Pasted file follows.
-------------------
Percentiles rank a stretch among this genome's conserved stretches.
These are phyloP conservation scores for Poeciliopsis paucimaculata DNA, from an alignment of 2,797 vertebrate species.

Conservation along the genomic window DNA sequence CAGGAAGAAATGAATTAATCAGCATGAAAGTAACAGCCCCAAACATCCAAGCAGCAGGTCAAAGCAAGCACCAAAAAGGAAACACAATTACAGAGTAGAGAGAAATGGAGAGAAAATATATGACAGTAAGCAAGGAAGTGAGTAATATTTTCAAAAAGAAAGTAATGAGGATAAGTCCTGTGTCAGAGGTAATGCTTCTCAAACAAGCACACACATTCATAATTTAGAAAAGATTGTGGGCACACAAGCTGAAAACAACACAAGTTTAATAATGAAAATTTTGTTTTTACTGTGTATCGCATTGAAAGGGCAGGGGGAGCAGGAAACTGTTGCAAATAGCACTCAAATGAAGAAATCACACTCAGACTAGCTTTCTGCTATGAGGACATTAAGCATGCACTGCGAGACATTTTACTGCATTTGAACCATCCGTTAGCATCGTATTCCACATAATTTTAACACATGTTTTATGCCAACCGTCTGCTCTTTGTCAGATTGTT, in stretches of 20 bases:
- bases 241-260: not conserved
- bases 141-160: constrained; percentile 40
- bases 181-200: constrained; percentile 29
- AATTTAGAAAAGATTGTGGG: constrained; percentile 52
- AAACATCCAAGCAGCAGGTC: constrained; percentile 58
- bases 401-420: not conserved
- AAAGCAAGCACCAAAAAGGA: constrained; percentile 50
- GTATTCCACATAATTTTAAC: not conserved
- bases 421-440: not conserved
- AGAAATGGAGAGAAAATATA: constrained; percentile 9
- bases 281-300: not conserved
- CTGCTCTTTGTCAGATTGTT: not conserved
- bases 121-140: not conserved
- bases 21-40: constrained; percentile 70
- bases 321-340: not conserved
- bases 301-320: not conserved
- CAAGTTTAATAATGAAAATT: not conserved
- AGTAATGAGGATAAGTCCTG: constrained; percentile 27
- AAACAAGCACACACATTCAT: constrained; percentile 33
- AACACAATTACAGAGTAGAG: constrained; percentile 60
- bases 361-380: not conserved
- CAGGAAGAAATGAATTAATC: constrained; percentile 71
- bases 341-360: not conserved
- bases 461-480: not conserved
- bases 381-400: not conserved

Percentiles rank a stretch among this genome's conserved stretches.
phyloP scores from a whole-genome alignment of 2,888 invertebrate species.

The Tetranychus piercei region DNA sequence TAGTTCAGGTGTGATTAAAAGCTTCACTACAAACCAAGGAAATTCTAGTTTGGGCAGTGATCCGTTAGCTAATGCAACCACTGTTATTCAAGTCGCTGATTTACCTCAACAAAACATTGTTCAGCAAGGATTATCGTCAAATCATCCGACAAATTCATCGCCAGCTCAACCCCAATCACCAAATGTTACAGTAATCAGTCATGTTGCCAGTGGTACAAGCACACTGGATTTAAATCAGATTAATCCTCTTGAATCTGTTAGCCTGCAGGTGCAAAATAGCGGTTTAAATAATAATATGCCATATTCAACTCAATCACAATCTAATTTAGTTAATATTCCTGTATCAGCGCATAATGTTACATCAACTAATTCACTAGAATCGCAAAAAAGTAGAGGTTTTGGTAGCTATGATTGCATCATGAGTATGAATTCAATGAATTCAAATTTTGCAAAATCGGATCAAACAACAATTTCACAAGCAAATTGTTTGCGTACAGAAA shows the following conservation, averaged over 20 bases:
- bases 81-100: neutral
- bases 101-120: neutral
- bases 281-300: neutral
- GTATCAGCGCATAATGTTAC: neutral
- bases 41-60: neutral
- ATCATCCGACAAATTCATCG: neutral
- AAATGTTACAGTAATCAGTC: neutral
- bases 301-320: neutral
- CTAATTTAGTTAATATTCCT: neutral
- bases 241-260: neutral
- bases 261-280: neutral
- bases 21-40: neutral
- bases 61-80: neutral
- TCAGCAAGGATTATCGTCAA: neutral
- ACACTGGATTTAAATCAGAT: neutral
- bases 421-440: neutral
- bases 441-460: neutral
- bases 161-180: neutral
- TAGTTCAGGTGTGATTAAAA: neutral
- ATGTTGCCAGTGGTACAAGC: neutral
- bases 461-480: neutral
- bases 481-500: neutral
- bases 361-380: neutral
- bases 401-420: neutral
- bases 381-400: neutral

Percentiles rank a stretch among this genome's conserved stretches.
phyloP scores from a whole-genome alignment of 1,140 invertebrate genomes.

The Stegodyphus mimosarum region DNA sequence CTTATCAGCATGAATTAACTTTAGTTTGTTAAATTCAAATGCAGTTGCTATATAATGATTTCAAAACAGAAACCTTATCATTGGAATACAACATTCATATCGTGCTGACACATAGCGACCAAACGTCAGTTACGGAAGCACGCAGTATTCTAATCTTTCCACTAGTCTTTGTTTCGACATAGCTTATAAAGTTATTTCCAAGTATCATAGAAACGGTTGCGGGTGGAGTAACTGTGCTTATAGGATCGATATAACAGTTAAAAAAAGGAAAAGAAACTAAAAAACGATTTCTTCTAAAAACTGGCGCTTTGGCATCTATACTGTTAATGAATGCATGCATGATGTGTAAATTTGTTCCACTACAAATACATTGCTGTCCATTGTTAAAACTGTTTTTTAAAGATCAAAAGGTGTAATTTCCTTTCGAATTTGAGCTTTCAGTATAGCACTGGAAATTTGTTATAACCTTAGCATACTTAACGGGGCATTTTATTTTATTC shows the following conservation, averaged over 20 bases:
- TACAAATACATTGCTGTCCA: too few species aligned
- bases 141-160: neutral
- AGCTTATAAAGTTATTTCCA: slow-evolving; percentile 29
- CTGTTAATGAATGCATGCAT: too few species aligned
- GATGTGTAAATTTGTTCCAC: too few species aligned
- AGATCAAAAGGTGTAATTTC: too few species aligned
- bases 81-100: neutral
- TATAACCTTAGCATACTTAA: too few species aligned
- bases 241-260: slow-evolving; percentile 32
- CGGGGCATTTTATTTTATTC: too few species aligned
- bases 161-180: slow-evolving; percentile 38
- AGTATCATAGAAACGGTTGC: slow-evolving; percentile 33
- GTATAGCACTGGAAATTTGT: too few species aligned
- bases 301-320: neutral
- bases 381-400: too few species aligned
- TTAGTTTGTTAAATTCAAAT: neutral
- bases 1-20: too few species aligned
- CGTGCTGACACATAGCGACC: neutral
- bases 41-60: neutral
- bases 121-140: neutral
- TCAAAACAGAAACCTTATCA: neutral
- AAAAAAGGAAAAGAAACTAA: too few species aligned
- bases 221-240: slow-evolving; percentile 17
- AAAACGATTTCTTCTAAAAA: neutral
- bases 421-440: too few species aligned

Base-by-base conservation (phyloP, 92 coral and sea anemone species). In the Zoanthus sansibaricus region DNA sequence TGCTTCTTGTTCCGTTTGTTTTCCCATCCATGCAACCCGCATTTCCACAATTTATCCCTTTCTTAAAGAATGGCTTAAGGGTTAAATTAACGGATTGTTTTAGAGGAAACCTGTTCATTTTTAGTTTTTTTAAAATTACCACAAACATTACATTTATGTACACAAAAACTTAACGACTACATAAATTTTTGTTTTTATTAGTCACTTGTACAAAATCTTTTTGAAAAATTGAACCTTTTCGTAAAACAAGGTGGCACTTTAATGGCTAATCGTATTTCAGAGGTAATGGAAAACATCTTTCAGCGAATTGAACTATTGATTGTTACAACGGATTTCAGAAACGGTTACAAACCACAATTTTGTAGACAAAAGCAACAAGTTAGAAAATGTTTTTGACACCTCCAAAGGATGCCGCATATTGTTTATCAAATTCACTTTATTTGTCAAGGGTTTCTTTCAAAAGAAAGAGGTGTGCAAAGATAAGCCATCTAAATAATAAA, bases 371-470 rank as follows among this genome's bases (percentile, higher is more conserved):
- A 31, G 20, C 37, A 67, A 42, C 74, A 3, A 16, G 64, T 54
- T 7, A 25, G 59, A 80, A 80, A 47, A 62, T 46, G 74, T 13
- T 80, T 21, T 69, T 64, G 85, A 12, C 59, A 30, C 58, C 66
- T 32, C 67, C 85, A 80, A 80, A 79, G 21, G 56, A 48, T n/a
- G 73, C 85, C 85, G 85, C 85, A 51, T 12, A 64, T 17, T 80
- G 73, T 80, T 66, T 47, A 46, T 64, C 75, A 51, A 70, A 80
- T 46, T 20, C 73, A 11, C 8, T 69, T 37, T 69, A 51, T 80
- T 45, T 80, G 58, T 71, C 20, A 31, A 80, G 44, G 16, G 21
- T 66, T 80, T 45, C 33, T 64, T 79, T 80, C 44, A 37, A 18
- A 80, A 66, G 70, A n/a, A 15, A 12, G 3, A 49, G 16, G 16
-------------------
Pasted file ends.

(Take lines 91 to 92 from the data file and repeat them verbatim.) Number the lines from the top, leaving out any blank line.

- G 73, T 80, T 66, T 47, A 46, T 64, C 75, A 51, A 70, A 80
- T 46, T 20, C 73, A 11, C 8, T 69, T 37, T 69, A 51, T 80